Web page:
When we were kids, we all had dreams of what we wanted to be when we grew up. Whether the dream was to be an astronaut, a firefighter, rock star or professional football player, for most of us life got in the way and we found a job. Sure, it’s a good job that has provided for our family but is it the job you imagined as a child?
For Rich Greene, auto repair isn’t just his job, it’s his life – and he couldn’t be more content.
“I’ve been working on cars since I was probably 14, and I knew early on I wanted to have my own repair shop.”
“I’ve been working on cars since I was probably 14, and I knew early on I wanted to have my own repair shop,” says Greene, owner of RG Automotive in Halifax, MA. “So even as I worked for other people, I went to college to take small business management classes because I knew I wanted to have my own business. When I got my first house, I immediately built a two-bay garage in the side yard and started working on cars after work. And then in 1997 I just worked out of that garage solely to build up a client list while I tried to save money to buy my current location.”
Greene admits that his single-minded focus has been a double-edged sword. “It was a definite goal for when I was a little kid, which is good and bad. But, that’s how I got here, and it’s been good.”
“We want to take care of all the maintenance. We try to see the cars at least twice a year, just to make sure that the service is on track and the car is operating at its best for the customer.”
Greene says it took about five years of working at his home garage to raise the money to build his shop. Though it worked well financially, he felt the stress of never really being able to leave the shop. Thankfully, he says he was able to buy land and build his dream facility in 2005.
His six bay 4,000 sq. foot facility incorporates several operational attributes that he has admired in other shops he has worked at or visited over the years. The building design includes front and rear roll up doors so that cars can be driven, pushed or towed through. “I didn’t necessarily invent the wheel, but maybe I improved on someone else’s wheel. At least for my building.”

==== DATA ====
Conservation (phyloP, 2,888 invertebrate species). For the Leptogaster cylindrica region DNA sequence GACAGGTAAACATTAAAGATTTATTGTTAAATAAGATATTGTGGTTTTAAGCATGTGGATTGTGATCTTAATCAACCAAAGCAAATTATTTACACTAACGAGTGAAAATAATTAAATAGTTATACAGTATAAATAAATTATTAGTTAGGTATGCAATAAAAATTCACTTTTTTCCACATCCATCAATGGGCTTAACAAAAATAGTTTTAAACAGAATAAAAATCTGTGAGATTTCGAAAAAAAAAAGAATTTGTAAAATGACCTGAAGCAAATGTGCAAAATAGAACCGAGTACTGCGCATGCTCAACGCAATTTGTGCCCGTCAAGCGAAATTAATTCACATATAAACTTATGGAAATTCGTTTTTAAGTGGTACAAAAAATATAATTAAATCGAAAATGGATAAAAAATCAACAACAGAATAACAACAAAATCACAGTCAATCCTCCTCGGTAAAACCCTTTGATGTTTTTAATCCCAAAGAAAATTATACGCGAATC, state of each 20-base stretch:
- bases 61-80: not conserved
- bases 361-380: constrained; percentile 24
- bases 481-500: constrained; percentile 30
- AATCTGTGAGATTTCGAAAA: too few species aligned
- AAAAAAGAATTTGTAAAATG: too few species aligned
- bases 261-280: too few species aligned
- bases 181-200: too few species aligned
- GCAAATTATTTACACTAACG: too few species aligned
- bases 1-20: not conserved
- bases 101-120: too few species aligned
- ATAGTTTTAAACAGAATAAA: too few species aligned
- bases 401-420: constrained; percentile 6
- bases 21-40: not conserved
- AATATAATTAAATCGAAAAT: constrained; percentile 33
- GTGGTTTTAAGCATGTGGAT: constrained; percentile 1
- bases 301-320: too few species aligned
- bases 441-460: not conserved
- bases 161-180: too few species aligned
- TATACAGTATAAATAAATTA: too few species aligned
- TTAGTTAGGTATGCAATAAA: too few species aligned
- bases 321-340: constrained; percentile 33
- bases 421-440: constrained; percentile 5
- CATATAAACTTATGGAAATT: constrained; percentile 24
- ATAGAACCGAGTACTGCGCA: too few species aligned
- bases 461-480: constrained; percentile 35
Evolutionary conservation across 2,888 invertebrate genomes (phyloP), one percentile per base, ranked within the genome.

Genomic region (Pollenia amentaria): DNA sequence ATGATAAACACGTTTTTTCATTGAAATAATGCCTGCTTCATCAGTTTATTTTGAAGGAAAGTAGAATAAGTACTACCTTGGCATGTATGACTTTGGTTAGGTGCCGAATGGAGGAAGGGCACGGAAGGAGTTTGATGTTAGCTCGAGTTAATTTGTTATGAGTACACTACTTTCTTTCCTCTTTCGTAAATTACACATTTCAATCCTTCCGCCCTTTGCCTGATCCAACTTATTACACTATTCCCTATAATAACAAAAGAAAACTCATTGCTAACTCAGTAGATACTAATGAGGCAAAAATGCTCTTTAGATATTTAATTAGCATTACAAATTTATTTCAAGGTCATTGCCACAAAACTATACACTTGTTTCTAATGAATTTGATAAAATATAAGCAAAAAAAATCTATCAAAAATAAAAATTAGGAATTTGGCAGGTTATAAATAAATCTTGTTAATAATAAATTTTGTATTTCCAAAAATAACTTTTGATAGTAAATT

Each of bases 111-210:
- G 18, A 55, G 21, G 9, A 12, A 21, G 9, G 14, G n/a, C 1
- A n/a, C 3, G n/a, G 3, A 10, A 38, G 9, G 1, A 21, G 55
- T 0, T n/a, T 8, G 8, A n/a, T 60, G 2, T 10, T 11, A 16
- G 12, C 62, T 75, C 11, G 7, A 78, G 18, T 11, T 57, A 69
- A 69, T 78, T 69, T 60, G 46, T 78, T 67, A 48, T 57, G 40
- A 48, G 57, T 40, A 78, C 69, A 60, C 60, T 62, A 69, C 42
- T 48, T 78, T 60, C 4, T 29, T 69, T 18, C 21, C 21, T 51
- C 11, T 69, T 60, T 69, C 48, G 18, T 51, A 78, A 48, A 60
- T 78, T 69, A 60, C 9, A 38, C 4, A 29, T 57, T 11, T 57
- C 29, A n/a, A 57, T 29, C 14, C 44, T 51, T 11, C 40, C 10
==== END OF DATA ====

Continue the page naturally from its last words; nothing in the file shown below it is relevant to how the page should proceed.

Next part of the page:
In fact, wanting to improve the experience for his customers is Greene’s driving philosophy.
“We want to take care of all the maintenance on the car, under the car and under the hood. We try to see the cars at least twice a year, even if they don’t drive a lot, just to make sure that the service is on track and the car is operating at its best for the customer,” he says.
“I think my target customer is the typical mom, who’s usually in charge of taking care of everything in all her kids’ and husband’s lives. We can provide her with quick, easy-to-understand estimates and a repair plan, maintenance guide for each car that she has to deal with. She can make fast decisions and just move on to the other things she needs to do.”
To ensure the necessary services are performed, Greene has long been an advocate for the digital resources from his suppliers.
“We’ve been a partner with BOLT ON TECHNOLOGY for about eight years now. Our customers have known that we do digital vehicle inspections on their cars since then, but even to this day, when we send some of the reports on their car they’ll comment immediately.”
To Greene, the photos and videos in a digital inspection supplement the recommendations of a professional service advisor.
“We’re trying to help them keep that car on the road, but I think when you ask someone if they want their air filter replaced, they think you’re just trying to sell them something. When you send a picture of the problem, you don’t have to ask if they want to replace it or even tell them how much it is. They’re going to text back and ask you to change it. You don’t have to have a conversation about why or how important it is or predict how much more life it has left. They just have to look.”
Greene says DVIs often work best with a product many drivers are unaware even exists. “The best one is the cabin air filter – if you take one of those off and there’s a mouse nest in there? They’re thanking you for changing it.”
Greene says the DVI helps takes concerns about needed service out of the equation. “We’re always fair with pricing, but we generate the full report on every oil change, then send a second text with estimates that couple with anything that was flagged on the picture report. Usually, we’ll just get a text back from the customer telling us to do certain services while the car is in the facility. There’s no phone conversation and no downtime for us or the customer. It definitely can increase the bottom line but, more importantly, customers are more confident that they’re not being sold something that they may or may not need.
“And I’d rather someone be happy to get service done that they need than to feel insecure that we are taking advantage of them. I don’t have time for that. There’s too much work to get done.”
In addition to the digital vehicle inspections, Greene still does local mailings and traditional community outreach.